Not everything that Microsoft Word 2010 can do is obvious from a quick look at the tools on the main ribbon toolbar. Some features are buried in the Options menu or in dialog boxes, and others take the form of keyboard shortcuts or simply aren't easy to see.
Would you like to be able to insert a cent symbol or type the accented é characters in résumé, directly from the ribbon toolbar? How about adding your company's specialized terminology to the built-in Word dictionary? You can have these and other options for working faster and smarter in Word at your fingertips if you know where to find them and how to set them up.
1. Create Lines for a Blank Form
When a printed document--such as a form--needs typed or handwritten information added to it, you can use tabs to draw the blank lines. Start by typing the text (such as Name:) that prompts the form's reader to enter information on the blank line that you will draw; then press the spacebar, and select the Home tab on the ribbon toolbar.
To set the margin at 6 inches in a letter-size document with 1-inch margins, for example, type 6" into the Tab Stop Position box, choose Right for the Tab Alignment, and choose 2 as the Leader to get a dotted line. The click Set and finally OK.
Back in the document, place the cursor where you want to draw the line; press the Tab key on your keyboard, and a dotted line will appear drawn from the blank space all the way to where you set the right tab. Press Enter twice, type the next prompt (such as Address:) and press Tab again. Every time you do this, a new dotted line will appear. When you're ready to return to normal editing, press Enter once and then press Ctrl-Shift-N to return to Normal paragraph style; and the default tabs will immediately reappear.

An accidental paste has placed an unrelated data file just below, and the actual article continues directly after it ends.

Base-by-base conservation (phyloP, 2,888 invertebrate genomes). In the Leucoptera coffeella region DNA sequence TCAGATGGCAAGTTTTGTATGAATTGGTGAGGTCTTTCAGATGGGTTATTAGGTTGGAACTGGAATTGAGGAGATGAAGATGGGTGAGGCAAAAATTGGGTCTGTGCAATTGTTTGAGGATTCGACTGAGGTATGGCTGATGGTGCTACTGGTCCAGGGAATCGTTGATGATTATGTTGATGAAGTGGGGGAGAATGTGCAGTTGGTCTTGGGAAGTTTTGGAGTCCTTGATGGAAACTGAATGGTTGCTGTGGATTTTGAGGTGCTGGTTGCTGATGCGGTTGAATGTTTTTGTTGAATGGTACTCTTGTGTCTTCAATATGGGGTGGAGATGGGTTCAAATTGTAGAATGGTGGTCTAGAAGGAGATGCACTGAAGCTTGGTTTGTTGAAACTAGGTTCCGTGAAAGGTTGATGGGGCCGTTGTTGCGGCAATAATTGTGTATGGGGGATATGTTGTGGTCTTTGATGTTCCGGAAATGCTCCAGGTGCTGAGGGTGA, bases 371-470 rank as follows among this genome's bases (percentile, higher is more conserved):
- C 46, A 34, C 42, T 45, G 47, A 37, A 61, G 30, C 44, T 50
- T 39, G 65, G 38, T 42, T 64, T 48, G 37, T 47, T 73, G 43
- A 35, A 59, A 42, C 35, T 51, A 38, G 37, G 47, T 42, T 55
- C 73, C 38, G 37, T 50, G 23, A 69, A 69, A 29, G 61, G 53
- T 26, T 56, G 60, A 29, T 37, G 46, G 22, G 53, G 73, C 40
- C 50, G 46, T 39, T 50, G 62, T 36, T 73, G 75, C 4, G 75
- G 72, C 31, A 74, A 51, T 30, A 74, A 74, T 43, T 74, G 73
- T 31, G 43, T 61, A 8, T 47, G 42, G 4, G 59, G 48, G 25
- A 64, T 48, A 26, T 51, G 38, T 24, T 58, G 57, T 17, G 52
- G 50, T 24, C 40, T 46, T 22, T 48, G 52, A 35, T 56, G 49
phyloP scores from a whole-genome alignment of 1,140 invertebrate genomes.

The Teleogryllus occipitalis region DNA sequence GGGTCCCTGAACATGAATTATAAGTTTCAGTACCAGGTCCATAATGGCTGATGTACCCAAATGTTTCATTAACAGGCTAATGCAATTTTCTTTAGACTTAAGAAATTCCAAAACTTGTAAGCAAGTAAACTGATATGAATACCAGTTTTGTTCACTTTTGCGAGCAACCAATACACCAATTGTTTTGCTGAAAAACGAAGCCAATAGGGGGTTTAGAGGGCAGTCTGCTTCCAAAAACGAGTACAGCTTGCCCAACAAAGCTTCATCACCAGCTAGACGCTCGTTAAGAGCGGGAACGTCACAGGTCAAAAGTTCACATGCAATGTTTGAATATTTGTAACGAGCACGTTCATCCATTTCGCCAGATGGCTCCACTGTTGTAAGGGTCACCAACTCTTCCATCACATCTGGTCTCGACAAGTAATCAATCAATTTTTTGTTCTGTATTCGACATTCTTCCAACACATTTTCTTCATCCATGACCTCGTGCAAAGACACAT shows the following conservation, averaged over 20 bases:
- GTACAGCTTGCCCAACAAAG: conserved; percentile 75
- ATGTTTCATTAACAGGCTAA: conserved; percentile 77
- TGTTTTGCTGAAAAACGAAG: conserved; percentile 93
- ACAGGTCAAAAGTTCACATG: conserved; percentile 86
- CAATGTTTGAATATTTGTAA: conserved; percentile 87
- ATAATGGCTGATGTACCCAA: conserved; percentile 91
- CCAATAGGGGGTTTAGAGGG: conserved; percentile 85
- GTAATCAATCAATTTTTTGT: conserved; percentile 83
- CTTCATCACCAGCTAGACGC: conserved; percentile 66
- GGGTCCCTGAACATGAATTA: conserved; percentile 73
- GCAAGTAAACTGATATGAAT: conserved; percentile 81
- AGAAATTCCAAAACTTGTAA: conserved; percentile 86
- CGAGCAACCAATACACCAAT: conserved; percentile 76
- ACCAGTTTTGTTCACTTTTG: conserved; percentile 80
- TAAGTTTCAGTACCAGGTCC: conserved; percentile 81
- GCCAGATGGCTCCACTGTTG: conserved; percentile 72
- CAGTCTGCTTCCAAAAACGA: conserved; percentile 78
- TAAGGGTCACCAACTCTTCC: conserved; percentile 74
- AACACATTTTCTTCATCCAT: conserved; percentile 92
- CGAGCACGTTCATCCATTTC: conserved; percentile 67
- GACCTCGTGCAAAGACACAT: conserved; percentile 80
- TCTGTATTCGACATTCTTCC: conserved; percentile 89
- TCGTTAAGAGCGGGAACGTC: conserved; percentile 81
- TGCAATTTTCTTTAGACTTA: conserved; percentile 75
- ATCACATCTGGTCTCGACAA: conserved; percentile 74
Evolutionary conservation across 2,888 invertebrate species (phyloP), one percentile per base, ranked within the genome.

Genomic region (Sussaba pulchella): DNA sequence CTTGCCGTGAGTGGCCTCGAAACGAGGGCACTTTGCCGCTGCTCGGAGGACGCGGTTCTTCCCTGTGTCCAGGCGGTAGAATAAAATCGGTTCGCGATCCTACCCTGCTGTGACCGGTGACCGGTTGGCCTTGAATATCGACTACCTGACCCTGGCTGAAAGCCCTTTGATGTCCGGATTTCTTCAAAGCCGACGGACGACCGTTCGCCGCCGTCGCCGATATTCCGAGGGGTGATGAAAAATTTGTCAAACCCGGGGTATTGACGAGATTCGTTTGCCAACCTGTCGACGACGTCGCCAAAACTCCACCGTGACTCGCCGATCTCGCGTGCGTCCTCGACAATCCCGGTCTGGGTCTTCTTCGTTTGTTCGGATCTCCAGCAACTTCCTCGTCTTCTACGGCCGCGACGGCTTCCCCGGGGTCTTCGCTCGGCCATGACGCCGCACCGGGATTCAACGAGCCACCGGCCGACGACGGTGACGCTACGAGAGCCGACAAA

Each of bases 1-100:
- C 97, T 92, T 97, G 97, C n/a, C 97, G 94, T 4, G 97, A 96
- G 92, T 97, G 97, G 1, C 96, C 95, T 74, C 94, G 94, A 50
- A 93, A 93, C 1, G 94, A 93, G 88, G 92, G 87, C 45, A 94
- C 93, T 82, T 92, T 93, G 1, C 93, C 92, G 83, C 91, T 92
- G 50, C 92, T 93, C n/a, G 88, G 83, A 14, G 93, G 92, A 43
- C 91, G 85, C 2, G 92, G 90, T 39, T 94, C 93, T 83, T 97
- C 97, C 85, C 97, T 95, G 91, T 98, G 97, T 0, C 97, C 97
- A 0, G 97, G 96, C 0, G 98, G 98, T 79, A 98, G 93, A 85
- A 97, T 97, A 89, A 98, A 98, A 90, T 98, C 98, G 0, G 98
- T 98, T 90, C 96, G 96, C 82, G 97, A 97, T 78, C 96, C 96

2. Label Items With Sequential Numbers
Word lets you create elements within documents that appear in numeric order, such as printed coupons or event tickets. You can automatically create sequentially numbered items by using field codes. First design the coupons or tickets; and, you can place multiple tickets on a page inside table cells, if you like.
Click the location where the first ticket number should appear and select Insert, Quick Parts, Field from the Categories list. Then select Numbering, and from the list below choose SEQ. Next, click Options followed by the Field Specific Switches tab. After the letters SEQ in the Field Codes box, type a bookmark name that only you will see, such as ticketnumber, followed by a letter space, the marker \r, another letter space, and then the starting ticket number. Thus, to start at the number 1000, you would use this field code: